c) The arguments concerning the acceptance of Abkhazian passports were divided in two direction. Some think that Georgian government may allow the persons holding Abkhazian passports to use it without constraints as it will help them to settle in Abkhazia and their rights as Georgian citizens would not be restricted; Others think that if Abkhazian passports are acknowledged by Georgian government, it could be interpreted as “hidden acknowledgment” of the sovereignty of the separatist Abkhazia, which might be dangerous as it has been practiced in the international law.
d) The opinion was expressed that the meeting should be arranged with the Minister on Reintegration Issues regarding this presentation that will enable Expert Group to hear the government vision and policy in relation with these regions.
The discussion was actively participated by the Trust Group which was attending the meeting with the guest statues and had been invited by one of the members of the Advisory Council. The members of the Trust Group, church and civil society representatives working in Gali, Kodori and Akhalgori contributed a lot to the meeting. Based on their information, the meeting participants were clearly briefed on current situation in the occupied districts.
Potential Conflict Zones
Another presentation referred to the potential conflict zones existing in Georgia. The potential conflict zones were divided into several categories by the presenter (Mamuka Areshidze), among them:
1. Areas controlled by the separatist authority;
2. Areas neighboring to the separatist regions;
3. Several sections of Russian-Georgian border perimeter;
4. Regions of compact settlements of ethnic minorities;
5. Several regions (Adjara, Samagrelo, Kazbegi) included in the “special interest” area.
According to each category zone the reporter provided general characteristics of the conflicts of different nature.
It was underlined that Georgian police is responsible to ensure security of the population living in all the neighboring regions of the separatist region. Peacekeeing process is observed by international observers, however they do not have enough power to avoid danger in case of potential conflict.
The situation at some sections of Russian-Georgian border perimeter is dangerous due to the fact that the border delimitation could not be managed during years. As mentioned by the presentation provider, it could not be excluded that this was done on purpose by Russian party; however, inflexibility of Georgian party might have been an issue as well. In result, preparations related with possible military operation are observed on the whole perimeter of Caucasian mountain.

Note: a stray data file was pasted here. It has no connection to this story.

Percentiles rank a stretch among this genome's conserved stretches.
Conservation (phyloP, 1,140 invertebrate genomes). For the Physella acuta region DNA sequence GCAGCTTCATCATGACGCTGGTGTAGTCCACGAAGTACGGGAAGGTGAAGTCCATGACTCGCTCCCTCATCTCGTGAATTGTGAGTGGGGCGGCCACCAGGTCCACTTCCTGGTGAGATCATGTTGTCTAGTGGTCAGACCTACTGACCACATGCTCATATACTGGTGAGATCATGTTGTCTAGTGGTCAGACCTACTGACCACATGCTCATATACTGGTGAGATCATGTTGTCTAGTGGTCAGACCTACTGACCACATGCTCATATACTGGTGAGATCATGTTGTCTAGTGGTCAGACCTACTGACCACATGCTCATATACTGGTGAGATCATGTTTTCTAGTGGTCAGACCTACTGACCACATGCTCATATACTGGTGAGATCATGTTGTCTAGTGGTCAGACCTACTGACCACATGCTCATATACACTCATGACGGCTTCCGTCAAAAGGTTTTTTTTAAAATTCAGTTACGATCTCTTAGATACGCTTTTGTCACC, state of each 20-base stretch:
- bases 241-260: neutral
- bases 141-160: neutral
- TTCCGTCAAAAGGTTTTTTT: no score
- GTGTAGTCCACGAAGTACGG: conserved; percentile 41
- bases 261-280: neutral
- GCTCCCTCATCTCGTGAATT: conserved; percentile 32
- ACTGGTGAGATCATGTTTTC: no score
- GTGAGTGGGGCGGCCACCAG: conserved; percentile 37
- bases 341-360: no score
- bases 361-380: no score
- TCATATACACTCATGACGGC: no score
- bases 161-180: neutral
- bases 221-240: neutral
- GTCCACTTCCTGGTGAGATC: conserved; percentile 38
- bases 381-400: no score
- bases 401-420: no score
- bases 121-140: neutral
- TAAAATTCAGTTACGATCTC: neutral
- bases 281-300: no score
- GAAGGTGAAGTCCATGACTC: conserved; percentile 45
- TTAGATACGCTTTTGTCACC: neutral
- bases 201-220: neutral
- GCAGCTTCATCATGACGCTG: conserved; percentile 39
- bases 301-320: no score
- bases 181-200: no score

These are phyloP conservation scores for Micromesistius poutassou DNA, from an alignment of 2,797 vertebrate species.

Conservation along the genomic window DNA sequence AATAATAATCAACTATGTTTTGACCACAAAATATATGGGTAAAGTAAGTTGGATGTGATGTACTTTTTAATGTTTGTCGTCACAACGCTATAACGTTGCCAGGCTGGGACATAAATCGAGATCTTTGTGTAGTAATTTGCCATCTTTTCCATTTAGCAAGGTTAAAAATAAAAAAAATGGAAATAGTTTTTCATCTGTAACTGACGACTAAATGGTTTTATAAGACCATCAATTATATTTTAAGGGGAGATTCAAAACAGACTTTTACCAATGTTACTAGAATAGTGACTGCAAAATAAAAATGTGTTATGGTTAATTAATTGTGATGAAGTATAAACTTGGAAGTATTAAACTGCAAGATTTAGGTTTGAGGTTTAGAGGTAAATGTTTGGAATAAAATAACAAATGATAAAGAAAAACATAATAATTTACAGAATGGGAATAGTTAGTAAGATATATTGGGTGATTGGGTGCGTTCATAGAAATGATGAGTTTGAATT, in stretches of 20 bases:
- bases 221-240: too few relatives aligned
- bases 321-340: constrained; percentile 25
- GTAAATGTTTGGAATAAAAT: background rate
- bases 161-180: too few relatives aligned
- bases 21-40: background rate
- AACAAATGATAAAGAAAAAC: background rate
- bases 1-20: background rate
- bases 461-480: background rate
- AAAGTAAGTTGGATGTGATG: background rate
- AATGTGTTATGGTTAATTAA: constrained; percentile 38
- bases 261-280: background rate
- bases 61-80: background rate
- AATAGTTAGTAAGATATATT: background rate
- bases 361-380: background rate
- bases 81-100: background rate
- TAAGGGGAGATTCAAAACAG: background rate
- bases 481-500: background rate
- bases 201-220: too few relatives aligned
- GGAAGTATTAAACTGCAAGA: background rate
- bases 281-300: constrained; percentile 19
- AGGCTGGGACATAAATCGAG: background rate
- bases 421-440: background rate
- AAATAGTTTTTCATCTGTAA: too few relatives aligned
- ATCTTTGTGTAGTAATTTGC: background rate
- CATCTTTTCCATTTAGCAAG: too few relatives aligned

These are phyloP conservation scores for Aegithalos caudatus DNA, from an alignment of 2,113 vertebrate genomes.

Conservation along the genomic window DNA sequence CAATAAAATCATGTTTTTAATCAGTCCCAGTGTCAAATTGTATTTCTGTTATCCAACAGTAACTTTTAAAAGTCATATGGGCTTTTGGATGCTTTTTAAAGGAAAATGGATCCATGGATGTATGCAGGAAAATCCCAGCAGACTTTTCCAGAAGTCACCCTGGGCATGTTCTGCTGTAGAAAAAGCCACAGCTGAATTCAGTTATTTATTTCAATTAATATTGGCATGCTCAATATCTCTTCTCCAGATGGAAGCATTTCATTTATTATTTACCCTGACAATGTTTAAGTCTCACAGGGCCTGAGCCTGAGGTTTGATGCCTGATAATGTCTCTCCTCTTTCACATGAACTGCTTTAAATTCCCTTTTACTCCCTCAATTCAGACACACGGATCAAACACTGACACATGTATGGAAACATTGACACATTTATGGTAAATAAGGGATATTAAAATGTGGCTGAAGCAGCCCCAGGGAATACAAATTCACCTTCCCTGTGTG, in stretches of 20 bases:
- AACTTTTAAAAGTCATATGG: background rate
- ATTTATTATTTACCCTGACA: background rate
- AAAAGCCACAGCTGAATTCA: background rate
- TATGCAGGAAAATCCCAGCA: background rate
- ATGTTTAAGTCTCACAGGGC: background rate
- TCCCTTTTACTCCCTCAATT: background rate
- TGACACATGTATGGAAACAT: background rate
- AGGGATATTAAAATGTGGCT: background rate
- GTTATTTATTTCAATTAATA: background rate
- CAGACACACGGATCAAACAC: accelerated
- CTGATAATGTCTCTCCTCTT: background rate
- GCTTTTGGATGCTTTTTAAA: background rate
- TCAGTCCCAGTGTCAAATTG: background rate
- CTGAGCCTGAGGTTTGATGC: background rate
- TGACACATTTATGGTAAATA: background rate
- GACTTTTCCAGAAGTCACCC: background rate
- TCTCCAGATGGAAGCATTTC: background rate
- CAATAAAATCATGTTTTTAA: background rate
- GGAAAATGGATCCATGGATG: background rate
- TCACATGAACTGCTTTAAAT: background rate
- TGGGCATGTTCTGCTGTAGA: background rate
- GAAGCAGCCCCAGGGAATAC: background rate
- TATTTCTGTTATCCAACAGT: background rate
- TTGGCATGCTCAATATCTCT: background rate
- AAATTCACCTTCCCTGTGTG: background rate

Several factors (strong impact of border countries, activity of religious groups, sending of youth for studying abroad, strong economic attachment to other countries, etc.) in the regions settled by ethnic minorities represent the basis of potential danger. It was underlined that each region is specific and special approach is required to each of them.
“On the background of the recent activity of Georgian government to the North Caucasus, it might be expected from Russian party to put into force the law based on which the protection of Russian interests out of its borders is envisaged and start an attack towards Caucasus” – the presenter mentioned.
After completing the presentation, the discussion was held among the experts. A number of important issues have been discussed, including: situation in Truso gorge, necessity of increase of the EU role in terms of patrolling near the occupied territories, prospects of settling Meskhetian-Turks, problems of Muslim ethnic minorities.
A number of interesting suggestions were mentioned by the members of Expert Group, for instance: restoring of joint patrolling at the North Caucasus border under the umbrella of OSCE or other international organizations, broadening of the EU mandate at the border sections of Chechnya, etc.
Discussion of the agenda for the next meeting of the experts of the Black Sea Peacekeeping network. End of the meeting
At the end of the meeting were discussed the presentations to be provided for the next meeting. Several suggested issues were prioritized by the members of the Expert Council:
- Armenian-Turkish relations (presenter: Mr. Ivlian Haindrava, South Caucasus Research Program, Development and Cooperation Centre).
- Europe role in conflict resolution (presenter: Nika Chitadze, International Security Research Centre)
- Education Problems of Ossetians (Presenter: Naia Bepiev, Tbilisi State University)